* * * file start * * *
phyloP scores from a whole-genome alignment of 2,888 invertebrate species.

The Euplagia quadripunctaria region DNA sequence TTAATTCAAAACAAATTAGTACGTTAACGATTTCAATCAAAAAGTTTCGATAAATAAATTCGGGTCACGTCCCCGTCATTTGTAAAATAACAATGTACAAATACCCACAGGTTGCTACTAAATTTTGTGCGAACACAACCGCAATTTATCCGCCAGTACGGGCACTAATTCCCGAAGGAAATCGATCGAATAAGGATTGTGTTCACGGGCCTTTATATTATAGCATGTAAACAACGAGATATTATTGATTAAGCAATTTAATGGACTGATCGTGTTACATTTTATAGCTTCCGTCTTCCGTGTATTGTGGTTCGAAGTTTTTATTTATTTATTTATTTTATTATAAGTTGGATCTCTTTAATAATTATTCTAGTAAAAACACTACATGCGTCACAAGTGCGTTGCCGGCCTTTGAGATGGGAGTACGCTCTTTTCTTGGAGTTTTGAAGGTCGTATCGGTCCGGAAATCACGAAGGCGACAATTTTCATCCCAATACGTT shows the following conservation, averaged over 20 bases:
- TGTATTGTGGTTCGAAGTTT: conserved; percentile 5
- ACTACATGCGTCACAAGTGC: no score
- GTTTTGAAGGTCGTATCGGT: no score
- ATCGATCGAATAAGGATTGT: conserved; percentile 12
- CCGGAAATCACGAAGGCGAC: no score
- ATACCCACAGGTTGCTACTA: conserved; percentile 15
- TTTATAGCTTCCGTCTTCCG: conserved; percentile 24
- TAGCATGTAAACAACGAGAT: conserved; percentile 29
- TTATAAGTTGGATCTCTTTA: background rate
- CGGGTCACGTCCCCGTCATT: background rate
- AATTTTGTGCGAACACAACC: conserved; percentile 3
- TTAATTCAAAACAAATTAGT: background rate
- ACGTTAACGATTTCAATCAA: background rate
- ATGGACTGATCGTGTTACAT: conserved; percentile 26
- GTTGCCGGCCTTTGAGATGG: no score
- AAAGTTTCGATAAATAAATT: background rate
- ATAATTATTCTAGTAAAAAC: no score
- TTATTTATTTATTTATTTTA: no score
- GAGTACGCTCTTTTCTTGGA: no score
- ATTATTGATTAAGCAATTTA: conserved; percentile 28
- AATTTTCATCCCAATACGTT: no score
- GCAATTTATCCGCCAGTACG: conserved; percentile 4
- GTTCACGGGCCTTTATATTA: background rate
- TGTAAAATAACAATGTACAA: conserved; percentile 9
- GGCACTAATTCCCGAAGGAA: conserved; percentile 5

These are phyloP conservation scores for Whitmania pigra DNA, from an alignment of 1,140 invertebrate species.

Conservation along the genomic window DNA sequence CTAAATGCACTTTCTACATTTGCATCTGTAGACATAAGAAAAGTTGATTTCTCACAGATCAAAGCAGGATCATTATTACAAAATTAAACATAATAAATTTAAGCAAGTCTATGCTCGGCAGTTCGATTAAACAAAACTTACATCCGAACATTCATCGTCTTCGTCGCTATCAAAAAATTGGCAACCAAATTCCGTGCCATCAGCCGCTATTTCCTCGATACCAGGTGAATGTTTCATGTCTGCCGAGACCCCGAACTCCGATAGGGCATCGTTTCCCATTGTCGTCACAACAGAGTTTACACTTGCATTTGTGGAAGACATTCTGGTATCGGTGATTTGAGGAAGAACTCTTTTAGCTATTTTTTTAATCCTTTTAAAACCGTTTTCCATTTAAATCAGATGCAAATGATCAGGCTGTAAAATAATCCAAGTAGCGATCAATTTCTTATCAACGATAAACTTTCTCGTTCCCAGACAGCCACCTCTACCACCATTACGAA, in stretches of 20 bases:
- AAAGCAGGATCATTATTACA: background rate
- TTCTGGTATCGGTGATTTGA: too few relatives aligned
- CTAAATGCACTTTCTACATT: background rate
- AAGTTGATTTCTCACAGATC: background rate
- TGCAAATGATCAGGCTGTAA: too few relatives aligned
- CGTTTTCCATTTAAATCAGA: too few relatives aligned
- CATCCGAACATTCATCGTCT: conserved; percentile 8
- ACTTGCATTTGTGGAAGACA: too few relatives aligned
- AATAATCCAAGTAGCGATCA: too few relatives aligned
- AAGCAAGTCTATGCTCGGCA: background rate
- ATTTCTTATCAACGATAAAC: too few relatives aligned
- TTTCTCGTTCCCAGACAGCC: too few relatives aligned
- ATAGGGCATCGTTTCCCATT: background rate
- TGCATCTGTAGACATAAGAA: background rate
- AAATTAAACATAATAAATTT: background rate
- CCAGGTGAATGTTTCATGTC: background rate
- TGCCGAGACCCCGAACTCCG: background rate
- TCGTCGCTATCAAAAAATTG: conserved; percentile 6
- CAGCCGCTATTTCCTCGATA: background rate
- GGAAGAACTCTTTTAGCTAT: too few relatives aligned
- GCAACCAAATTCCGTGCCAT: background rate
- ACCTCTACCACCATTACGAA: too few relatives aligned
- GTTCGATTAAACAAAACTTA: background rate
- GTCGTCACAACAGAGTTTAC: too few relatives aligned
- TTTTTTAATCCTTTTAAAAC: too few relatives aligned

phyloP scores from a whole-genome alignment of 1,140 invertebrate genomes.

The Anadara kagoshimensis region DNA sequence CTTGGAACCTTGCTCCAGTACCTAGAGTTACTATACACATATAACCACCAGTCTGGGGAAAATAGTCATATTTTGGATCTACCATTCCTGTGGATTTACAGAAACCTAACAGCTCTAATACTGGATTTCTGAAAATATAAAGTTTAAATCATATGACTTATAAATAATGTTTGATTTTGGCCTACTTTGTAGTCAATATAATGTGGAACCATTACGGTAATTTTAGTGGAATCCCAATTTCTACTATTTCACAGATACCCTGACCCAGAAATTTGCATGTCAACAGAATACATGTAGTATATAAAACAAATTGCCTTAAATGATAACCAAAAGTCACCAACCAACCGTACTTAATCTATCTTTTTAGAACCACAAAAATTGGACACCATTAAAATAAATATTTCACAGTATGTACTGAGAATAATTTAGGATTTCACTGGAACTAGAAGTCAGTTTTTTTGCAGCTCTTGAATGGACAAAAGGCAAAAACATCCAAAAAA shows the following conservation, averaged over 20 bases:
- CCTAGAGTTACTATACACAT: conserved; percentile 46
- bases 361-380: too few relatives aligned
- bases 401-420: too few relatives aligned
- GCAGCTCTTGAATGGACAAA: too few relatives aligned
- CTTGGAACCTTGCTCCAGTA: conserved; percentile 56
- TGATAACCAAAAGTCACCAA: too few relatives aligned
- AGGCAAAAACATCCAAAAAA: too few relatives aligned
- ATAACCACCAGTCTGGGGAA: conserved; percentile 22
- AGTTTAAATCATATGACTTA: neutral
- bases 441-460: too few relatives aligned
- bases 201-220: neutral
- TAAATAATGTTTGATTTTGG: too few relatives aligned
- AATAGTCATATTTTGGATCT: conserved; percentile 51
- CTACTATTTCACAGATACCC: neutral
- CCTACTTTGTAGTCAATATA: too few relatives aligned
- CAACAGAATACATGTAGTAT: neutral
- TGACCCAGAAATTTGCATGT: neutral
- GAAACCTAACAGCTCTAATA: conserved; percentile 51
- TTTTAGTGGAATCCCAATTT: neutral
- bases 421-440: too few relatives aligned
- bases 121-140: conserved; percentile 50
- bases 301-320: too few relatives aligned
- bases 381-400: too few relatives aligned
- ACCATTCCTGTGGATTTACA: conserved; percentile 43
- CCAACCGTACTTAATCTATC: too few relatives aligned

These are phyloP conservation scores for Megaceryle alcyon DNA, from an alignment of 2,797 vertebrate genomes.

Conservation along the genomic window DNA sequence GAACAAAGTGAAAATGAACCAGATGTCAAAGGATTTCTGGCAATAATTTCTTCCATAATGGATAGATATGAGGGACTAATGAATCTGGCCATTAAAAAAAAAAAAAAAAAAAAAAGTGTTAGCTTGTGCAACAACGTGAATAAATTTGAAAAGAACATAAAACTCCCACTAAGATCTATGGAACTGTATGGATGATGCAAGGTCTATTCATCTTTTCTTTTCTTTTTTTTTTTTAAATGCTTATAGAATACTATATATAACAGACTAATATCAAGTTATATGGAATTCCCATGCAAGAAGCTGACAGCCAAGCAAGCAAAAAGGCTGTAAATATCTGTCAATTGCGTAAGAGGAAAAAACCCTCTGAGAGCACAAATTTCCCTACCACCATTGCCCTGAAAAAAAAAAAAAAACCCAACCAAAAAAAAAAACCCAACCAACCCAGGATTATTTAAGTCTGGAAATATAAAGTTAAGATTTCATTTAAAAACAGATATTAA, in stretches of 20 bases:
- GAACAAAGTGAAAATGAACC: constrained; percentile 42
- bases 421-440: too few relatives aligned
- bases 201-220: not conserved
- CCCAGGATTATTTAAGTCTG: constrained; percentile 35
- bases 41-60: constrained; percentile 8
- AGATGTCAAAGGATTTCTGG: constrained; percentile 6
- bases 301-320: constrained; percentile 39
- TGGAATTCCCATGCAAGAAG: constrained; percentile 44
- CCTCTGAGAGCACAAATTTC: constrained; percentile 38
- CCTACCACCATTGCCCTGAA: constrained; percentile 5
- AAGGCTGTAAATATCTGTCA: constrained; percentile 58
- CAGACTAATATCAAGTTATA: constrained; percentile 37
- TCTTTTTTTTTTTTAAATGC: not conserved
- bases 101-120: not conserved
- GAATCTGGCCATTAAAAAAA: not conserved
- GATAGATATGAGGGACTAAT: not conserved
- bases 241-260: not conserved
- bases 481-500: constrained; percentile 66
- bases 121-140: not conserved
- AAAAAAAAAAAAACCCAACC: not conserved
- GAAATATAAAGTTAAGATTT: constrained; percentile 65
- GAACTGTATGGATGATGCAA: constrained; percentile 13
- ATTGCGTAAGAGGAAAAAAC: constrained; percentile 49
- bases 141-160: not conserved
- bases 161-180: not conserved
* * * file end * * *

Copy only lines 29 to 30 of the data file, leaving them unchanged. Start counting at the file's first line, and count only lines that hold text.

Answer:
Conservation along the genomic window DNA sequence CTAAATGCACTTTCTACATTTGCATCTGTAGACATAAGAAAAGTTGATTTCTCACAGATCAAAGCAGGATCATTATTACAAAATTAAACATAATAAATTTAAGCAAGTCTATGCTCGGCAGTTCGATTAAACAAAACTTACATCCGAACATTCATCGTCTTCGTCGCTATCAAAAAATTGGCAACCAAATTCCGTGCCATCAGCCGCTATTTCCTCGATACCAGGTGAATGTTTCATGTCTGCCGAGACCCCGAACTCCGATAGGGCATCGTTTCCCATTGTCGTCACAACAGAGTTTACACTTGCATTTGTGGAAGACATTCTGGTATCGGTGATTTGAGGAAGAACTCTTTTAGCTATTTTTTTAATCCTTTTAAAACCGTTTTCCATTTAAATCAGATGCAAATGATCAGGCTGTAAAATAATCCAAGTAGCGATCAATTTCTTATCAACGATAAACTTTCTCGTTCCCAGACAGCCACCTCTACCACCATTACGAA, in stretches of 20 bases:
- AAAGCAGGATCATTATTACA: background rate